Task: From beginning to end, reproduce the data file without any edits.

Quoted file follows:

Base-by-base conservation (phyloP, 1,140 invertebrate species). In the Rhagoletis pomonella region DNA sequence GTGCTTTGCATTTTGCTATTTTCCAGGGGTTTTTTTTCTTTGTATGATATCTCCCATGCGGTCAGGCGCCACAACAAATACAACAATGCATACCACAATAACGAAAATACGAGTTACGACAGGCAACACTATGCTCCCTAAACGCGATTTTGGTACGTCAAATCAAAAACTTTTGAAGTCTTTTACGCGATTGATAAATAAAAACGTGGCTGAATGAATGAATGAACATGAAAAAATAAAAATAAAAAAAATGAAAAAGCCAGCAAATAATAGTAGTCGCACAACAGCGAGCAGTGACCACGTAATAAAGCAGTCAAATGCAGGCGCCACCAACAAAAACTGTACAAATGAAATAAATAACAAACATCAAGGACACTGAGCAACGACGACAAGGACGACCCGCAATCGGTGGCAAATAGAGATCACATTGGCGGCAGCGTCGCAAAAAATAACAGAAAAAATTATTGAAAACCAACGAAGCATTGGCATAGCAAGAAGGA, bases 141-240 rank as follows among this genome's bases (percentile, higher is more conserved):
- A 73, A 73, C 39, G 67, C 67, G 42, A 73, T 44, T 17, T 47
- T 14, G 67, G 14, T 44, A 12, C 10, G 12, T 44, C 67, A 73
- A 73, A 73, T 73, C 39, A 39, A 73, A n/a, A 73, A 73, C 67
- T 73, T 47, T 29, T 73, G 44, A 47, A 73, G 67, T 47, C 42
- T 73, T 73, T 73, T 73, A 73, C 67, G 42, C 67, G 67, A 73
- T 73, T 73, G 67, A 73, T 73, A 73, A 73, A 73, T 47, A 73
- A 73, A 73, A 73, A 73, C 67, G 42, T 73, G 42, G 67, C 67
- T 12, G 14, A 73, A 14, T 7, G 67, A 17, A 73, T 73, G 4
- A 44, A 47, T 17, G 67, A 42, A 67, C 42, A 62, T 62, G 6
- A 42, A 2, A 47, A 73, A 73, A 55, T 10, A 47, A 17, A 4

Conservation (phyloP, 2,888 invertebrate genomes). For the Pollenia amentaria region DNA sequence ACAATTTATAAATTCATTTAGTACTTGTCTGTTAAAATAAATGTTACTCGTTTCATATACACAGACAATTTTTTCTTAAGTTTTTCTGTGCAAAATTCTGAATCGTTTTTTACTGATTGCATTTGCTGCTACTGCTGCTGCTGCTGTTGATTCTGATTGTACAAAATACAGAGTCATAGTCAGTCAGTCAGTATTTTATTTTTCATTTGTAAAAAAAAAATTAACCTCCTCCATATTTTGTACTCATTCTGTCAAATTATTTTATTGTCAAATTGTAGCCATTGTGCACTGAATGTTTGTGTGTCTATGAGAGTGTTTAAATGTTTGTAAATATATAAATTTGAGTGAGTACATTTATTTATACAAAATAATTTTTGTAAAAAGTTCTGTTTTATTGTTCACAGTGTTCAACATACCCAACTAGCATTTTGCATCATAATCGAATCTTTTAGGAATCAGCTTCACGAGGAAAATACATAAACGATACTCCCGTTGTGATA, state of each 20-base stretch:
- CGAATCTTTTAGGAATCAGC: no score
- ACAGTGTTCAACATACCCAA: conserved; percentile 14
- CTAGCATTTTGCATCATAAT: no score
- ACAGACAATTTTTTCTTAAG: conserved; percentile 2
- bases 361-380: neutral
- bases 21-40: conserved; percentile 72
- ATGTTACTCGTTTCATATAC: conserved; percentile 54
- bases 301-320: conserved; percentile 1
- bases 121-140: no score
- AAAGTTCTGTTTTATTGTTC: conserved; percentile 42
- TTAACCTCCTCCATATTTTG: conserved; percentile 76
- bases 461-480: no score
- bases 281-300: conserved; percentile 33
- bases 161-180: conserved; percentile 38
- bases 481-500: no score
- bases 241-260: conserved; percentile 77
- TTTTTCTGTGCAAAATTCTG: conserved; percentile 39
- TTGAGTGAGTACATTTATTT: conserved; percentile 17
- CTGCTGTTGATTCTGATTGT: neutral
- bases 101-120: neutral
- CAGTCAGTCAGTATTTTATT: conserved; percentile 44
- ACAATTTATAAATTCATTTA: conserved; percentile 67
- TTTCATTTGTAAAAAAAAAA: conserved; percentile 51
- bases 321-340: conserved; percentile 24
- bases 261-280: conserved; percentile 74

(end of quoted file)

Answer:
Base-by-base conservation (phyloP, 1,140 invertebrate species). In the Rhagoletis pomonella region DNA sequence GTGCTTTGCATTTTGCTATTTTCCAGGGGTTTTTTTTCTTTGTATGATATCTCCCATGCGGTCAGGCGCCACAACAAATACAACAATGCATACCACAATAACGAAAATACGAGTTACGACAGGCAACACTATGCTCCCTAAACGCGATTTTGGTACGTCAAATCAAAAACTTTTGAAGTCTTTTACGCGATTGATAAATAAAAACGTGGCTGAATGAATGAATGAACATGAAAAAATAAAAATAAAAAAAATGAAAAAGCCAGCAAATAATAGTAGTCGCACAACAGCGAGCAGTGACCACGTAATAAAGCAGTCAAATGCAGGCGCCACCAACAAAAACTGTACAAATGAAATAAATAACAAACATCAAGGACACTGAGCAACGACGACAAGGACGACCCGCAATCGGTGGCAAATAGAGATCACATTGGCGGCAGCGTCGCAAAAAATAACAGAAAAAATTATTGAAAACCAACGAAGCATTGGCATAGCAAGAAGGA, bases 141-240 rank as follows among this genome's bases (percentile, higher is more conserved):
- A 73, A 73, C 39, G 67, C 67, G 42, A 73, T 44, T 17, T 47
- T 14, G 67, G 14, T 44, A 12, C 10, G 12, T 44, C 67, A 73
- A 73, A 73, T 73, C 39, A 39, A 73, A n/a, A 73, A 73, C 67
- T 73, T 47, T 29, T 73, G 44, A 47, A 73, G 67, T 47, C 42
- T 73, T 73, T 73, T 73, A 73, C 67, G 42, C 67, G 67, A 73
- T 73, T 73, G 67, A 73, T 73, A 73, A 73, A 73, T 47, A 73
- A 73, A 73, A 73, A 73, C 67, G 42, T 73, G 42, G 67, C 67
- T 12, G 14, A 73, A 14, T 7, G 67, A 17, A 73, T 73, G 4
- A 44, A 47, T 17, G 67, A 42, A 67, C 42, A 62, T 62, G 6
- A 42, A 2, A 47, A 73, A 73, A 55, T 10, A 47, A 17, A 4

Conservation (phyloP, 2,888 invertebrate genomes). For the Pollenia amentaria region DNA sequence ACAATTTATAAATTCATTTAGTACTTGTCTGTTAAAATAAATGTTACTCGTTTCATATACACAGACAATTTTTTCTTAAGTTTTTCTGTGCAAAATTCTGAATCGTTTTTTACTGATTGCATTTGCTGCTACTGCTGCTGCTGCTGTTGATTCTGATTGTACAAAATACAGAGTCATAGTCAGTCAGTCAGTATTTTATTTTTCATTTGTAAAAAAAAAATTAACCTCCTCCATATTTTGTACTCATTCTGTCAAATTATTTTATTGTCAAATTGTAGCCATTGTGCACTGAATGTTTGTGTGTCTATGAGAGTGTTTAAATGTTTGTAAATATATAAATTTGAGTGAGTACATTTATTTATACAAAATAATTTTTGTAAAAAGTTCTGTTTTATTGTTCACAGTGTTCAACATACCCAACTAGCATTTTGCATCATAATCGAATCTTTTAGGAATCAGCTTCACGAGGAAAATACATAAACGATACTCCCGTTGTGATA, state of each 20-base stretch:
- CGAATCTTTTAGGAATCAGC: no score
- ACAGTGTTCAACATACCCAA: conserved; percentile 14
- CTAGCATTTTGCATCATAAT: no score
- ACAGACAATTTTTTCTTAAG: conserved; percentile 2
- bases 361-380: neutral
- bases 21-40: conserved; percentile 72
- ATGTTACTCGTTTCATATAC: conserved; percentile 54
- bases 301-320: conserved; percentile 1
- bases 121-140: no score
- AAAGTTCTGTTTTATTGTTC: conserved; percentile 42
- TTAACCTCCTCCATATTTTG: conserved; percentile 76
- bases 461-480: no score
- bases 281-300: conserved; percentile 33
- bases 161-180: conserved; percentile 38
- bases 481-500: no score
- bases 241-260: conserved; percentile 77
- TTTTTCTGTGCAAAATTCTG: conserved; percentile 39
- TTGAGTGAGTACATTTATTT: conserved; percentile 17
- CTGCTGTTGATTCTGATTGT: neutral
- bases 101-120: neutral
- CAGTCAGTCAGTATTTTATT: conserved; percentile 44
- ACAATTTATAAATTCATTTA: conserved; percentile 67
- TTTCATTTGTAAAAAAAAAA: conserved; percentile 51
- bases 321-340: conserved; percentile 24
- bases 261-280: conserved; percentile 74